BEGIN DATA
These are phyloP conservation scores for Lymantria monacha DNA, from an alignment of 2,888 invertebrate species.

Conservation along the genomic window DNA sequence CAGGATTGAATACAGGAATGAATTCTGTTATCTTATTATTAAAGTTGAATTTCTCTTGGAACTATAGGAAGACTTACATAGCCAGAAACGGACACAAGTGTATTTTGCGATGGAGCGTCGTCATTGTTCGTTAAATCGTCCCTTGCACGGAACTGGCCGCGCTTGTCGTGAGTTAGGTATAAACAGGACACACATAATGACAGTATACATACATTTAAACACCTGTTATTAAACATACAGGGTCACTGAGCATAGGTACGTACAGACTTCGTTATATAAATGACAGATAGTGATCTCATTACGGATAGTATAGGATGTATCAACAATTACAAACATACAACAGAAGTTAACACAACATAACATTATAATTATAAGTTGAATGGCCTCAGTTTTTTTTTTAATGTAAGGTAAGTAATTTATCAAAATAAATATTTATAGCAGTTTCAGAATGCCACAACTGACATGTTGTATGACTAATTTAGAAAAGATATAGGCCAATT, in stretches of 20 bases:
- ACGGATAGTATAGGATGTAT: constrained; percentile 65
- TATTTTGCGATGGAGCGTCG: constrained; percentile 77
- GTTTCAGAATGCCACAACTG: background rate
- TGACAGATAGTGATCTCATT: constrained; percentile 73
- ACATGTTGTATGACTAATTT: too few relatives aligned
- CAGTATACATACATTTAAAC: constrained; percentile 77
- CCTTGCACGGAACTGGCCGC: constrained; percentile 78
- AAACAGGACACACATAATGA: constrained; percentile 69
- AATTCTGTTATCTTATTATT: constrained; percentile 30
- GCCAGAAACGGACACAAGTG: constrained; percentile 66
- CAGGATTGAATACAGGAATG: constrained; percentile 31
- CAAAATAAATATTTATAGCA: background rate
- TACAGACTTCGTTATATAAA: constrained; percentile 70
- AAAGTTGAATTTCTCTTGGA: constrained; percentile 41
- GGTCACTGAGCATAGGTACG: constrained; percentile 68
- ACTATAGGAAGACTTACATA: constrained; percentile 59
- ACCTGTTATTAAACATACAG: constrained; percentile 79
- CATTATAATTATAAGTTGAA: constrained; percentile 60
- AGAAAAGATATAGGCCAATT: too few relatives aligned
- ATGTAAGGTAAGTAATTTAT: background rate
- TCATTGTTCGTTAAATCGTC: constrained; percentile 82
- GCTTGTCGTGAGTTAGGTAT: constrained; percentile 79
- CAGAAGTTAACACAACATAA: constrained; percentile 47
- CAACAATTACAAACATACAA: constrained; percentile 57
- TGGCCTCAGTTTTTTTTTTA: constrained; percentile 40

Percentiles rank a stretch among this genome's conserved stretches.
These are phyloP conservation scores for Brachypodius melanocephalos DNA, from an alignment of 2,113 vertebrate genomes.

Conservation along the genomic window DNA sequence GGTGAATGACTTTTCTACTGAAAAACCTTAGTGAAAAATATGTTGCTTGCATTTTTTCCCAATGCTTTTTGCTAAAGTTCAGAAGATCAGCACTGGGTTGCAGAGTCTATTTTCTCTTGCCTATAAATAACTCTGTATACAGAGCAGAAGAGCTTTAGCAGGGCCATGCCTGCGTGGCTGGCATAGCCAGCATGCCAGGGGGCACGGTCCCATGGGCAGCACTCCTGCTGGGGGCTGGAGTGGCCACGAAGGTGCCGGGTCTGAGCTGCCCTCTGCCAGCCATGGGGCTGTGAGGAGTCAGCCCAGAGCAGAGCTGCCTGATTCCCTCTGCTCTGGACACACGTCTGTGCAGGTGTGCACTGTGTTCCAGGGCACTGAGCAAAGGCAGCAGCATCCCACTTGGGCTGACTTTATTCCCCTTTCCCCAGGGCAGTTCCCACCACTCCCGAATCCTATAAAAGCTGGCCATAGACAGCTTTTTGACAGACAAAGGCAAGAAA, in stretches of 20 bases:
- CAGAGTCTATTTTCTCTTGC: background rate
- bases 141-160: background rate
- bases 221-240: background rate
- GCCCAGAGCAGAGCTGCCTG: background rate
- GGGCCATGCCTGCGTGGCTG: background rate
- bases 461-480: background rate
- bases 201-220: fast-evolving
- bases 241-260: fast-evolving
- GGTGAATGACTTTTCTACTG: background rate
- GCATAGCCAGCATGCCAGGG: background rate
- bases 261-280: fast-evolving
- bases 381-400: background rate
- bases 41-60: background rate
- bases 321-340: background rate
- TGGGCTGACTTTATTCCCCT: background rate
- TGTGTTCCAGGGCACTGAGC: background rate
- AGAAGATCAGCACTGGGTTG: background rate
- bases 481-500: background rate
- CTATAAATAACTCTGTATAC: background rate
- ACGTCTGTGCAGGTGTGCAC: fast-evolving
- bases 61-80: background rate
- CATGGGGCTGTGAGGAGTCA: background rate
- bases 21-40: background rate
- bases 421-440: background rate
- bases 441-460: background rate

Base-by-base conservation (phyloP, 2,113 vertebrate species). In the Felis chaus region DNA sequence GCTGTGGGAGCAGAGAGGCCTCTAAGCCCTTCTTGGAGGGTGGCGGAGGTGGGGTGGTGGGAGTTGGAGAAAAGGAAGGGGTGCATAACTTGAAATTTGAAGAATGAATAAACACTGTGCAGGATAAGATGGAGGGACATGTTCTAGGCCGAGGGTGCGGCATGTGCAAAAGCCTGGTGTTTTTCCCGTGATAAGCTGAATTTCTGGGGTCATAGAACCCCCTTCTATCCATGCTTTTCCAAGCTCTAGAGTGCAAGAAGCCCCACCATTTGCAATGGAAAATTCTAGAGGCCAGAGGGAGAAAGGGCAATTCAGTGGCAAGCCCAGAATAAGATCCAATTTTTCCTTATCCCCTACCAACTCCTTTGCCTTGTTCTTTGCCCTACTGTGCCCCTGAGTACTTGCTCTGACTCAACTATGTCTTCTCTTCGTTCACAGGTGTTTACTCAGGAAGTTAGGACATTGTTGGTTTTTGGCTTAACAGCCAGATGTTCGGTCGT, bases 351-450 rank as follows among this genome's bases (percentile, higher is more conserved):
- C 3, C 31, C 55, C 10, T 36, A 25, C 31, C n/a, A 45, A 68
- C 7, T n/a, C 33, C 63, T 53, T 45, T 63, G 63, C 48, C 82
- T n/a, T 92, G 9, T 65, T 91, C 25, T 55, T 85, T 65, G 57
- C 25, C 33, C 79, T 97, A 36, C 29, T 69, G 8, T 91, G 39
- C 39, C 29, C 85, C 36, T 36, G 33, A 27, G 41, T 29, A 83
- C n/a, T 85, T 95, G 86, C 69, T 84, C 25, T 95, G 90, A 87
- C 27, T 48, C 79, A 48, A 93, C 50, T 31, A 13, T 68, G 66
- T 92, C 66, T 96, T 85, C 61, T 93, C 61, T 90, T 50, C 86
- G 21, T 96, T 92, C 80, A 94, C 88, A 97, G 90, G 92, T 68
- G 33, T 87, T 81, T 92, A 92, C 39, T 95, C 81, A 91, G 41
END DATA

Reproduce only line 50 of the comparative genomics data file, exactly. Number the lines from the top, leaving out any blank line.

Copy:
- ACGTCTGTGCAGGTGTGCAC: fast-evolving